Astrue, No. CIV-07-167-W, 2008 WL 2486524, at *5 (W.D. Okla. June 19, 2008); Litzsinger v.
Astrue, No. 06-CV-01794-EWN, 2008 WL 420033, at *6 (D. Colo. Feb. 13, 2008); Gravel v.
Barnhart, 360 F. Supp. 2d 442, 452 n.24 (N.D.N.Y. 2005); Koschnitzke v. Barnhart, 293 F.
Supp. 2d 943, 949 n.9 (E.D. Wis. 2003); see also Wenzlick v. Astrue, No. CIV. 08-CV-12414,
2009 WL 2777711, at *1-2 (E.D. Mich. Aug. 28, 2009); cf. Igonia v. Califano, 568 F.2d 1383,
1387 (D.C. Cir. 1977) ("While a remand request is normally made by a party, there is no reason
why a court may not order the remand sua sponte.").
to the Commissioner, Farley's attorney never raised the possibility of an 11.03 listing at the
administrative hearing, and this Court therefore can't consider it. Supp. Br. (Dkt. No. 21) at 1-3.
But the record before the ALJ was replete with references to Farley's epilepsy. A.R. Exs. 3E, 4E,
7E, 8E, 9E, 11E, 12E, 13E, 14E, 19E, 6F, 10F, 11F, 12F, 15F, 16F, 17F, 18F, 19F, 20F, 21F.
The Social Security Administration itself cited Farley's epilepsy in its disability determination
and denial notice. A.R. 100, 101. And the transcript of the administrative hearing suggests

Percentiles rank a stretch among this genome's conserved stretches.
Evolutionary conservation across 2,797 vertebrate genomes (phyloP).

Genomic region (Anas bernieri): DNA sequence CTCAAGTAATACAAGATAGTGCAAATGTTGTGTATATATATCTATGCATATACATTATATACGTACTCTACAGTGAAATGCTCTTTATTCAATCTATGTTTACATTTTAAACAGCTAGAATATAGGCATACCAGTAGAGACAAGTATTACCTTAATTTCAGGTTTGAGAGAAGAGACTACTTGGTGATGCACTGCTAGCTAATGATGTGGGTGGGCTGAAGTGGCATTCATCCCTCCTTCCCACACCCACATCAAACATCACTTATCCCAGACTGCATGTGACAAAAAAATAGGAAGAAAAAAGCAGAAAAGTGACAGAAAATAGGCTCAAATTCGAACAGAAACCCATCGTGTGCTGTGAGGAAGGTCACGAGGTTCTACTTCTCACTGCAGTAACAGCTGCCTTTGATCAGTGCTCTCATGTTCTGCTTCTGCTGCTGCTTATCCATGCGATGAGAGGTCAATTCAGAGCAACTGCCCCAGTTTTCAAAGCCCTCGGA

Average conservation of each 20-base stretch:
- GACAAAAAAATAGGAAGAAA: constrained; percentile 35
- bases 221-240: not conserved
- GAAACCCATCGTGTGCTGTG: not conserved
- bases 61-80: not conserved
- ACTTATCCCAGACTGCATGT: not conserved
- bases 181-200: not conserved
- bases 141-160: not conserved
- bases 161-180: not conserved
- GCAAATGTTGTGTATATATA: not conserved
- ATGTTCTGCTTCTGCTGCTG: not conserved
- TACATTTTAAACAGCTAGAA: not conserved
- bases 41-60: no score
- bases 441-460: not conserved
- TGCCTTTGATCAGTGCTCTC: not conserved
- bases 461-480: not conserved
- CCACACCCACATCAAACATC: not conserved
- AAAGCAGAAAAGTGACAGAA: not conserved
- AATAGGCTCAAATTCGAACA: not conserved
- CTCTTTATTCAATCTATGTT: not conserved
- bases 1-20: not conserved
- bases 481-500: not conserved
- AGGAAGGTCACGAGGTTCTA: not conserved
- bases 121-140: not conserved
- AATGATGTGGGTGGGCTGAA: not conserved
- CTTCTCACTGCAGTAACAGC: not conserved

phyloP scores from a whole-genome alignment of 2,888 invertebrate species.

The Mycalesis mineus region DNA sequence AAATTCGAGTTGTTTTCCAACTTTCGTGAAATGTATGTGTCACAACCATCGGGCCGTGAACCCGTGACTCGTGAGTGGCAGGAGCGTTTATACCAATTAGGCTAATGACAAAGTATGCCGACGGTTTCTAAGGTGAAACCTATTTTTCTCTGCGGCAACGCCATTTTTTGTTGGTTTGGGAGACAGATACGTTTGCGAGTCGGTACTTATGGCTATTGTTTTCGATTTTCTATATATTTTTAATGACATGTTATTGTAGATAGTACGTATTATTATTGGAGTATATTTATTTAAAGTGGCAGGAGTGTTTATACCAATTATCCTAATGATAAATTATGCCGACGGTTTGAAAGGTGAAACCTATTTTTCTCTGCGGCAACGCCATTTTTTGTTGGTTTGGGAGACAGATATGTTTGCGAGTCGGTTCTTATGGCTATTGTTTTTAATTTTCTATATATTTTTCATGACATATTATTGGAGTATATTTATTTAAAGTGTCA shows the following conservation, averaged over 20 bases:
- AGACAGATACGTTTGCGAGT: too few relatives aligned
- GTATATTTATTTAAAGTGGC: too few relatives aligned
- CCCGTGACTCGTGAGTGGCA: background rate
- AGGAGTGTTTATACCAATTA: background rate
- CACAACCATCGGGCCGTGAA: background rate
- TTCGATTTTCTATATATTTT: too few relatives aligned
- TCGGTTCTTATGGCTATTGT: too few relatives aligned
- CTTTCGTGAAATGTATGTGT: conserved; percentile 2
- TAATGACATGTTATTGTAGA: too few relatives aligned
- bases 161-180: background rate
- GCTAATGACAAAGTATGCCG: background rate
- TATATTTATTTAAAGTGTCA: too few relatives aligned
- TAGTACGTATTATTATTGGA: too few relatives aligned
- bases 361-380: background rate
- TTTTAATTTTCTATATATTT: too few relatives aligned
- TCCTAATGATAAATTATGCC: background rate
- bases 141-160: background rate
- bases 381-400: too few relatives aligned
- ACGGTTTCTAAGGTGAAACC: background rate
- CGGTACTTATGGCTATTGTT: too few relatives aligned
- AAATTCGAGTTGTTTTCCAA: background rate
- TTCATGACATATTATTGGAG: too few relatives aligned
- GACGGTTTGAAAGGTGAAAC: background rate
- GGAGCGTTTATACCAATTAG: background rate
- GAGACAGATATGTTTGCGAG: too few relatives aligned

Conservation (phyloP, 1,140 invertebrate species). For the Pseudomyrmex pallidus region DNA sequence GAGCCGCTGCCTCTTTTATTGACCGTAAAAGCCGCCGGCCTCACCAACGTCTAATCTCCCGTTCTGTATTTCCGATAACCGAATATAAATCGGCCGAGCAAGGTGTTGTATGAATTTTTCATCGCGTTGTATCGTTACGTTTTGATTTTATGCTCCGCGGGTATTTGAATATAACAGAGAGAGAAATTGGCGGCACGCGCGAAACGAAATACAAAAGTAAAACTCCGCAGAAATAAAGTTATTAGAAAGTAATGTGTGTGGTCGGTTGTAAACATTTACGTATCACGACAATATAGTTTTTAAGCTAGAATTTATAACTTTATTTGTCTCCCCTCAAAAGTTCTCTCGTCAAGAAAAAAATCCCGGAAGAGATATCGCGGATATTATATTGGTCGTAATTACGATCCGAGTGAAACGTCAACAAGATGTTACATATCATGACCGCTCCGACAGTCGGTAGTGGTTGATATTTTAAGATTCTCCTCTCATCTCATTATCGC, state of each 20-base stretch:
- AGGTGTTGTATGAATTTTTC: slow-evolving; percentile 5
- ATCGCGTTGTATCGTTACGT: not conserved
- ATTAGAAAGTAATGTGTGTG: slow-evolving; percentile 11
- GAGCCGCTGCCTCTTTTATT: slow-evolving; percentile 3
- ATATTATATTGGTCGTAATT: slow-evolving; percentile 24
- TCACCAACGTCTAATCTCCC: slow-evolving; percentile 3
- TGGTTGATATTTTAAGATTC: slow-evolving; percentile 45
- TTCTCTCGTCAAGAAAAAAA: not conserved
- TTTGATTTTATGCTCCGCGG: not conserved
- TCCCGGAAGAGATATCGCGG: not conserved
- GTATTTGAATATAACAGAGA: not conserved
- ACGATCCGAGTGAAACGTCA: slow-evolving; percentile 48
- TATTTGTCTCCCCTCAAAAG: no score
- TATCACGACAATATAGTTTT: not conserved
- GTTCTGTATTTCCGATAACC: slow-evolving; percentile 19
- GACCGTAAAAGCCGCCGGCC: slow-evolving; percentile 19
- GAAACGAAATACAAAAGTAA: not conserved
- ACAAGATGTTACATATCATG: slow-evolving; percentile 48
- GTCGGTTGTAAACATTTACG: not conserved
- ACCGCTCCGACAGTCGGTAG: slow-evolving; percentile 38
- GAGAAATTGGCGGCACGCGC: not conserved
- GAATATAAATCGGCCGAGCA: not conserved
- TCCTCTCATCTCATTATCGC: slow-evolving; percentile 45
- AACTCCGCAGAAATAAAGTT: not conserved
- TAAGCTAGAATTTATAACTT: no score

Farley's original attorney made every effort to bring an epilepsy listing to the ALJ's attention:
ATTY: So, can I say something, Judge, first?
ALJ: Yeah. Yeah, you can say something and I think that's all
we're going to be doing today, but go ahead –
ATTY: Okay. All right.
ALJ: – say whatever you want to say.
ATTY: The Claimant has not alleged a mental health impairment.
ATTY: He's alleged a seizure disorder.
ATTY: And I think since we were last at hearing a year ago we
have confirmation that he has a seizure disorder.
ATTY: So we've always come here on, you know, neurological
impairment. And although the MRI was done in Brazil six years